chrome doesn't have graphics acceleration, it is quite slow even on the fastest overclocked processors

it may get it soon
February 19, 2012 4:18:25 PM

I have a first generation Google TV from Logitech Revue. I searched the internet to see if anyone has tried to upgrade the hardware inside because it too can be sluggish, especially when scrolling. Perhaps Tom's Hardware can look into homemade hardware upgrades?
February 19, 2012 4:28:18 PM

"Google Docs documents grind open," he told Pichai. "Scrolling can be an excruciatingly laggy affair. My son, trying to play the Flash-based Crush the Castle 2 game, cried out in exasperation when trying to construct his medieval defenses. Keyboard repeat rates aren't adjustable to let me set them fast enough with only a brief delay before kicking in. When I have more than 15 or 20 tabs open, it seems that old tabs must be reloaded from the server when I switch back to them."

That could be why it runs slows. Why do people need more than 10 tabs open at once? When I work, I have seven tabs open, and it drives me nuts. When I'm just doing personal stuff, three tabs max. That's it. If you're doing that much work at once, get a real computer. Netbooks /Chromebooks are designed for people who generally only have one tab open at a time (i.e Facebook, email, the everyday stuff).
February 19, 2012 4:42:11 PM

runswindows95"Google Docs documents grind open," he told Pichai. "Scrolling can be an excruciatingly laggy affair. My son, trying to play the Flash-based Crush the Castle 2 game, cried out in exasperation when trying to construct his medieval defenses. Keyboard repeat rates aren't adjustable to let me set them fast enough with only a brief delay before kicking in. When I have more than 15 or 20 tabs open, it seems that old tabs must be reloaded from the server when I switch back to them."That could be why it runs slows. Why do people need more than 10 tabs open at once? When I work, I have seven tabs open, and it drives me nuts. When I'm just doing personal stuff, three tabs max. That's it. If you're doing that much work at once, get a real computer. Netbooks /Chromebooks are designed for people who generally only have one tab open at a time (i.e Facebook, email, the everyday stuff).


Porn.

Seriously.
February 19, 2012 4:42:50 PM

As far from my post, it is only one tab open. Having two tabs open isn't very easily navigable on Google TV.
February 19, 2012 5:47:06 PM

Chromebooks are not for the average user. If you enjoy applications, games, web-browsing. Just the everyday stuff, then a chromebook is not for you. Chromebooks are for people who "live" on the internet. And must have it whenever they need it, this could be from facebook junkies, to serious business people who really need internet ASAP.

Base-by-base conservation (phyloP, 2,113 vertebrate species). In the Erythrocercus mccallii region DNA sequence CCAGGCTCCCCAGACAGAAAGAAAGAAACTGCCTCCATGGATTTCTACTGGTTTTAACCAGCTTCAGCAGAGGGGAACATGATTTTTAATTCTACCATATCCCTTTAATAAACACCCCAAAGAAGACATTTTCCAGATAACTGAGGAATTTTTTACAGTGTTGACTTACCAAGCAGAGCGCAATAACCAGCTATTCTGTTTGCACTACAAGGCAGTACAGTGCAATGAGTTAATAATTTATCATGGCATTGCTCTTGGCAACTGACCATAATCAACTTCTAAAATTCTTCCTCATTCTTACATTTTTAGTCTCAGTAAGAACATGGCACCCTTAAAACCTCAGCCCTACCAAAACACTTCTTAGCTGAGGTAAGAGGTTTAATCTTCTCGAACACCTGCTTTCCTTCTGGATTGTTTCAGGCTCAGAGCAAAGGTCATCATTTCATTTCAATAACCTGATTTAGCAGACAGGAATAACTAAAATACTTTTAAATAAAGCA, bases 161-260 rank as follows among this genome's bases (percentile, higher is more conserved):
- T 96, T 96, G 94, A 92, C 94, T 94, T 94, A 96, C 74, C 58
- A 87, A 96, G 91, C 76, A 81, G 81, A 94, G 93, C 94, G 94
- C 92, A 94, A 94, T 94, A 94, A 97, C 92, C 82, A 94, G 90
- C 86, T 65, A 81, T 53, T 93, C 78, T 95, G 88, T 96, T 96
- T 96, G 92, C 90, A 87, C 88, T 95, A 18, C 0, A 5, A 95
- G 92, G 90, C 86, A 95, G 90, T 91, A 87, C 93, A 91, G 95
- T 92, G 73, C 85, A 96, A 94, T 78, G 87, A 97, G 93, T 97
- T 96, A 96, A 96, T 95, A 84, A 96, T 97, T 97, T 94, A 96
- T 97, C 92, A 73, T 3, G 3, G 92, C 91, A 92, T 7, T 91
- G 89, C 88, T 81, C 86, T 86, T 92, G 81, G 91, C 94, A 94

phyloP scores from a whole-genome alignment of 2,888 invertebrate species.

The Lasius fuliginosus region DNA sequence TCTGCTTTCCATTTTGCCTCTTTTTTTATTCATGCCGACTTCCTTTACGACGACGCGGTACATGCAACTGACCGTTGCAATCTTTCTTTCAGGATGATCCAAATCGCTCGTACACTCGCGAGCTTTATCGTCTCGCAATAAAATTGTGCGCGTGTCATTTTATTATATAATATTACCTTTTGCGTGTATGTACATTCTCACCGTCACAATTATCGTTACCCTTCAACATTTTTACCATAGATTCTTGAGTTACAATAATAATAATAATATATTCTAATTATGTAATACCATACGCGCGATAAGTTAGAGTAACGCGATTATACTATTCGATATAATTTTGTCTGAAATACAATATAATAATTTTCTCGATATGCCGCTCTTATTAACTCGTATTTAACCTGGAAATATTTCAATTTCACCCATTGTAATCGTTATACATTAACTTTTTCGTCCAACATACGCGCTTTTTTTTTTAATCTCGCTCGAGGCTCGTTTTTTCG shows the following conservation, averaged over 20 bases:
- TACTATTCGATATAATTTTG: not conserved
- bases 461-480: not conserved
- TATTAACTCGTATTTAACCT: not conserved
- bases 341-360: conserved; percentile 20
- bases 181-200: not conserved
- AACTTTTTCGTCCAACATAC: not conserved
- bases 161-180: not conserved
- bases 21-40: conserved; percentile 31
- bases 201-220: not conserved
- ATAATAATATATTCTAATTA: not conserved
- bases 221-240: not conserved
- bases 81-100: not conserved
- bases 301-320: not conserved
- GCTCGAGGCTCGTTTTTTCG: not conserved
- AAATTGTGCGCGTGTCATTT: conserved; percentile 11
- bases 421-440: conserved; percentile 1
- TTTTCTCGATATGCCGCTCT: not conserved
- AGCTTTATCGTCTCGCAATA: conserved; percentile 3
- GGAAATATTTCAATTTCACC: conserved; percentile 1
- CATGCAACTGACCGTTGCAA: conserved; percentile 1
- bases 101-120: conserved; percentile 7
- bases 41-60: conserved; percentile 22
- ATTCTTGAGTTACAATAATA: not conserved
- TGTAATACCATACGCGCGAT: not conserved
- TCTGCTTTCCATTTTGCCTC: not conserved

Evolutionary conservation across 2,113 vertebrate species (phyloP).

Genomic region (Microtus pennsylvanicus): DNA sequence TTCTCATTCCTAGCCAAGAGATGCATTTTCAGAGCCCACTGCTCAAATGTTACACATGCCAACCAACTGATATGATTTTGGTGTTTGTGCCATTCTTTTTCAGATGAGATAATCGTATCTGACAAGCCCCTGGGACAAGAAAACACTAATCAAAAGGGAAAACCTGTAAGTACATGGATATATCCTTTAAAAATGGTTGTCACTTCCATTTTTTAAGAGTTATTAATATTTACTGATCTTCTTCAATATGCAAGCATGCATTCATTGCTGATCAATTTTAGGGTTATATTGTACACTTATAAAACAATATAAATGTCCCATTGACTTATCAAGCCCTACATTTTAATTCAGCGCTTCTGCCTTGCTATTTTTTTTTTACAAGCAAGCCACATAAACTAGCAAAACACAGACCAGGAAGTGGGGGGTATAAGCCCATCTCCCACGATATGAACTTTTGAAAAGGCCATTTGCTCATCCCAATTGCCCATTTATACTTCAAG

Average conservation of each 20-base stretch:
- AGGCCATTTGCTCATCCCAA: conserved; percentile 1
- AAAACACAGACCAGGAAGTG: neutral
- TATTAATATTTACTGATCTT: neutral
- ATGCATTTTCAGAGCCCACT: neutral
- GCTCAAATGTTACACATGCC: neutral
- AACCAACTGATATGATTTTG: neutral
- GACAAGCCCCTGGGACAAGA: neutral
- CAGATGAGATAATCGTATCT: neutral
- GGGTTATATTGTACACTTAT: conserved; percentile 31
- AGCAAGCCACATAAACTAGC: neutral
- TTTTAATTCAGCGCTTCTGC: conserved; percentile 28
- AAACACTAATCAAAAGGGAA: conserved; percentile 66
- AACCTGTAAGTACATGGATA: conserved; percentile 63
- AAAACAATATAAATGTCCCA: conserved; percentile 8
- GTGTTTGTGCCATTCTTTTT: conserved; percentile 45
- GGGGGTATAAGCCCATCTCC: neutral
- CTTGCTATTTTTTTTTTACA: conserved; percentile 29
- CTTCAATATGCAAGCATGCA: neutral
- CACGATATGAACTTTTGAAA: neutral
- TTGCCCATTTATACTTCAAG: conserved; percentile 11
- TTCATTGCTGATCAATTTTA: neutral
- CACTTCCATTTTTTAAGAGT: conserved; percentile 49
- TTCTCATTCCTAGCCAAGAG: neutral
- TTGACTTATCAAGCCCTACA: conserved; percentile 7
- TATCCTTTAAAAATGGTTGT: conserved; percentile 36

I think that chromebooks are very cool. Owning one (borrowing more like it) for a month really showed me that it had potential. The current ones on the market are decent, but not something I would go out and buy. Hopefully this new gen will bring something different.
February 19, 2012 6:35:21 PM

Razor512people still use chrome books?I don't see how they could have ever thought they would be successful. What google essentially did was take a netbook, install a less functional Os compared to windows, then charge twice as much for the netbook.

No doubt! The article even talks about dual boot... if you have a device with a legit Windows 8 preinstalled, why the heck would you want to dual boot to Chrome OS? Slower, less powerful, even more dependent on fast reliable internet wherever you go? No thanks.

If I had to use something other than Windows 8 on a next-gen mobile device, I would prefer some Linux flavor. That's a better alternative - and no, Android is not "Google Linux". It's Android. Just because they were lazy and decided to take some free code for themselves doesn't make it Linux. Also it's not truly open source, they drop code whenever they feel like it benefits them.
p3t3orAs far from my post, it is only one tab open. Having two tabs open isn't very easily navigable on Google TV.
Evidence that Google TV is useless for web browsing. As for upgrades, you're screwed. The hardware is all fixed, it would be like trying to replace a phone processor - good luck finding a faster drop-in replacement, and good luck actually desoldering/soldering during installation. Maybe someone will find a way to overclock it a bit without a significant increase in heat - but there's probably not a lot of interest in these things from the kinds of enthusiasts that would bother.
runswindows95Why do people need more than 10 tabs open at once? When I work, I have seven tabs open, and it drives me nuts. When I'm just doing personal stuff, three tabs max. That's it. If you're doing that much work at once, get a real computer. Netbooks /Chromebooks are designed for people who generally only have one tab open at a time (i.e Facebook, email, the everyday stuff).